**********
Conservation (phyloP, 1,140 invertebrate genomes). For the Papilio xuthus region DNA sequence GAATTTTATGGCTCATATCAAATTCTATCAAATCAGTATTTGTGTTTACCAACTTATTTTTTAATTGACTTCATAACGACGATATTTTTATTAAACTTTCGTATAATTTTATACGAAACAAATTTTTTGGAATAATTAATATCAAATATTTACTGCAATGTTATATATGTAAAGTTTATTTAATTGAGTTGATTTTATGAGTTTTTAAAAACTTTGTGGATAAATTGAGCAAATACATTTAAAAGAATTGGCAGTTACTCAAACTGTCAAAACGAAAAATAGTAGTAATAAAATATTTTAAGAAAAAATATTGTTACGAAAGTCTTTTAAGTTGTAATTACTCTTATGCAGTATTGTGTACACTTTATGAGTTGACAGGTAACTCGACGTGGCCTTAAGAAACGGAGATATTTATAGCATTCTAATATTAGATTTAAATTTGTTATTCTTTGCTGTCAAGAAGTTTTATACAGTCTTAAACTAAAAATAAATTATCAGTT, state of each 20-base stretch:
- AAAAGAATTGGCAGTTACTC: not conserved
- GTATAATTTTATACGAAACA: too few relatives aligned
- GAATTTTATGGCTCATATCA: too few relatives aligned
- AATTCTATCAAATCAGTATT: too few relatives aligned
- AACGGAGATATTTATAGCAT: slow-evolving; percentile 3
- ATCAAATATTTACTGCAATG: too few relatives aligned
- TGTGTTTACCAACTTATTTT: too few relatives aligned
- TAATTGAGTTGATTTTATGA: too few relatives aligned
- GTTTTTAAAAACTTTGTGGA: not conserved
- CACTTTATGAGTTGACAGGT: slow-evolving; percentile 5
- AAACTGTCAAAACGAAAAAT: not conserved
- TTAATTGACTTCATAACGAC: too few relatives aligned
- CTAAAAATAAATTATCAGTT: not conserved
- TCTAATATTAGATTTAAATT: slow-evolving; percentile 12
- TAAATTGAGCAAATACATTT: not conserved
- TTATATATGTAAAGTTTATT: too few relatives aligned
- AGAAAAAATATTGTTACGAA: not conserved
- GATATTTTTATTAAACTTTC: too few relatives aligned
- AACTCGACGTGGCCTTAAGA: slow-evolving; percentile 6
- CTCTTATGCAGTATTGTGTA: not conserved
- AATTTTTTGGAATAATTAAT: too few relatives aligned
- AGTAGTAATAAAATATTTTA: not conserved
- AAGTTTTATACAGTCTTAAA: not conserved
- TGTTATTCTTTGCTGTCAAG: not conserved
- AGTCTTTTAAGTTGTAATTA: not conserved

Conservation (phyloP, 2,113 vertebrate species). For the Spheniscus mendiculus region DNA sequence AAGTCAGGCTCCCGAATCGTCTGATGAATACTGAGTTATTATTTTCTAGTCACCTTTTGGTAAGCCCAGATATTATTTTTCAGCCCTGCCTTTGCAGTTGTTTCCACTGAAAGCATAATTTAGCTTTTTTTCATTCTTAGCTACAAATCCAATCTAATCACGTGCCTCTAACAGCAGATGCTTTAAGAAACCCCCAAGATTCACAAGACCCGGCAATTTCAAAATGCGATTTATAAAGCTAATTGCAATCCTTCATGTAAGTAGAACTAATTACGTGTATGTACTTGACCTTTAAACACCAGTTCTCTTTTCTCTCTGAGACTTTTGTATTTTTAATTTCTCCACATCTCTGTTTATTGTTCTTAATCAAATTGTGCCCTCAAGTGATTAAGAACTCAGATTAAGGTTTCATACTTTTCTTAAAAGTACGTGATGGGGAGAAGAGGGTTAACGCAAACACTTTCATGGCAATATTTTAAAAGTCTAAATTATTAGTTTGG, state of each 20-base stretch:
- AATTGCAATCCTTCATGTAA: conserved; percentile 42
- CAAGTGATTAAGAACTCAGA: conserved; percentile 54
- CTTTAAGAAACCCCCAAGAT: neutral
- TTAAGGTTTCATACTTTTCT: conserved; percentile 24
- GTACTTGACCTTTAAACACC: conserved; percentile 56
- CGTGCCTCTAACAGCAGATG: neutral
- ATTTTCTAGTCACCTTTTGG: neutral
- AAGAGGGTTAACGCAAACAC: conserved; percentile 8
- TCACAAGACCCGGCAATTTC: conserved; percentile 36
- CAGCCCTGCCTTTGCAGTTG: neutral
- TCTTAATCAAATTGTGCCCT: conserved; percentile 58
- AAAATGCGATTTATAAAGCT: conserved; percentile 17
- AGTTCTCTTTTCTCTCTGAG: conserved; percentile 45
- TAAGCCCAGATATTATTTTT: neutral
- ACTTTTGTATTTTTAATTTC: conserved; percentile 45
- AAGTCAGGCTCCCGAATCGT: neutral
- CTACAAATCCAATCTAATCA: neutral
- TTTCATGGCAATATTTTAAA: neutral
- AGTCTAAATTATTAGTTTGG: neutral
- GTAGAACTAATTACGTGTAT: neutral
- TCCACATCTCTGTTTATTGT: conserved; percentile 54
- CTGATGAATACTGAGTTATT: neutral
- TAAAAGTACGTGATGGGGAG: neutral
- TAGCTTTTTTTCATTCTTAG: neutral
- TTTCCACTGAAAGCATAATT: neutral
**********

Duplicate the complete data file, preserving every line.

Conservation (phyloP, 1,140 invertebrate genomes). For the Papilio xuthus region DNA sequence GAATTTTATGGCTCATATCAAATTCTATCAAATCAGTATTTGTGTTTACCAACTTATTTTTTAATTGACTTCATAACGACGATATTTTTATTAAACTTTCGTATAATTTTATACGAAACAAATTTTTTGGAATAATTAATATCAAATATTTACTGCAATGTTATATATGTAAAGTTTATTTAATTGAGTTGATTTTATGAGTTTTTAAAAACTTTGTGGATAAATTGAGCAAATACATTTAAAAGAATTGGCAGTTACTCAAACTGTCAAAACGAAAAATAGTAGTAATAAAATATTTTAAGAAAAAATATTGTTACGAAAGTCTTTTAAGTTGTAATTACTCTTATGCAGTATTGTGTACACTTTATGAGTTGACAGGTAACTCGACGTGGCCTTAAGAAACGGAGATATTTATAGCATTCTAATATTAGATTTAAATTTGTTATTCTTTGCTGTCAAGAAGTTTTATACAGTCTTAAACTAAAAATAAATTATCAGTT, state of each 20-base stretch:
- AAAAGAATTGGCAGTTACTC: not conserved
- GTATAATTTTATACGAAACA: too few relatives aligned
- GAATTTTATGGCTCATATCA: too few relatives aligned
- AATTCTATCAAATCAGTATT: too few relatives aligned
- AACGGAGATATTTATAGCAT: slow-evolving; percentile 3
- ATCAAATATTTACTGCAATG: too few relatives aligned
- TGTGTTTACCAACTTATTTT: too few relatives aligned
- TAATTGAGTTGATTTTATGA: too few relatives aligned
- GTTTTTAAAAACTTTGTGGA: not conserved
- CACTTTATGAGTTGACAGGT: slow-evolving; percentile 5
- AAACTGTCAAAACGAAAAAT: not conserved
- TTAATTGACTTCATAACGAC: too few relatives aligned
- CTAAAAATAAATTATCAGTT: not conserved
- TCTAATATTAGATTTAAATT: slow-evolving; percentile 12
- TAAATTGAGCAAATACATTT: not conserved
- TTATATATGTAAAGTTTATT: too few relatives aligned
- AGAAAAAATATTGTTACGAA: not conserved
- GATATTTTTATTAAACTTTC: too few relatives aligned
- AACTCGACGTGGCCTTAAGA: slow-evolving; percentile 6
- CTCTTATGCAGTATTGTGTA: not conserved
- AATTTTTTGGAATAATTAAT: too few relatives aligned
- AGTAGTAATAAAATATTTTA: not conserved
- AAGTTTTATACAGTCTTAAA: not conserved
- TGTTATTCTTTGCTGTCAAG: not conserved
- AGTCTTTTAAGTTGTAATTA: not conserved

Conservation (phyloP, 2,113 vertebrate species). For the Spheniscus mendiculus region DNA sequence AAGTCAGGCTCCCGAATCGTCTGATGAATACTGAGTTATTATTTTCTAGTCACCTTTTGGTAAGCCCAGATATTATTTTTCAGCCCTGCCTTTGCAGTTGTTTCCACTGAAAGCATAATTTAGCTTTTTTTCATTCTTAGCTACAAATCCAATCTAATCACGTGCCTCTAACAGCAGATGCTTTAAGAAACCCCCAAGATTCACAAGACCCGGCAATTTCAAAATGCGATTTATAAAGCTAATTGCAATCCTTCATGTAAGTAGAACTAATTACGTGTATGTACTTGACCTTTAAACACCAGTTCTCTTTTCTCTCTGAGACTTTTGTATTTTTAATTTCTCCACATCTCTGTTTATTGTTCTTAATCAAATTGTGCCCTCAAGTGATTAAGAACTCAGATTAAGGTTTCATACTTTTCTTAAAAGTACGTGATGGGGAGAAGAGGGTTAACGCAAACACTTTCATGGCAATATTTTAAAAGTCTAAATTATTAGTTTGG, state of each 20-base stretch:
- AATTGCAATCCTTCATGTAA: conserved; percentile 42
- CAAGTGATTAAGAACTCAGA: conserved; percentile 54
- CTTTAAGAAACCCCCAAGAT: neutral
- TTAAGGTTTCATACTTTTCT: conserved; percentile 24
- GTACTTGACCTTTAAACACC: conserved; percentile 56
- CGTGCCTCTAACAGCAGATG: neutral
- ATTTTCTAGTCACCTTTTGG: neutral
- AAGAGGGTTAACGCAAACAC: conserved; percentile 8
- TCACAAGACCCGGCAATTTC: conserved; percentile 36
- CAGCCCTGCCTTTGCAGTTG: neutral
- TCTTAATCAAATTGTGCCCT: conserved; percentile 58
- AAAATGCGATTTATAAAGCT: conserved; percentile 17
- AGTTCTCTTTTCTCTCTGAG: conserved; percentile 45
- TAAGCCCAGATATTATTTTT: neutral
- ACTTTTGTATTTTTAATTTC: conserved; percentile 45
- AAGTCAGGCTCCCGAATCGT: neutral
- CTACAAATCCAATCTAATCA: neutral
- TTTCATGGCAATATTTTAAA: neutral
- AGTCTAAATTATTAGTTTGG: neutral
- GTAGAACTAATTACGTGTAT: neutral
- TCCACATCTCTGTTTATTGT: conserved; percentile 54
- CTGATGAATACTGAGTTATT: neutral
- TAAAAGTACGTGATGGGGAG: neutral
- TAGCTTTTTTTCATTCTTAG: neutral
- TTTCCACTGAAAGCATAATT: neutral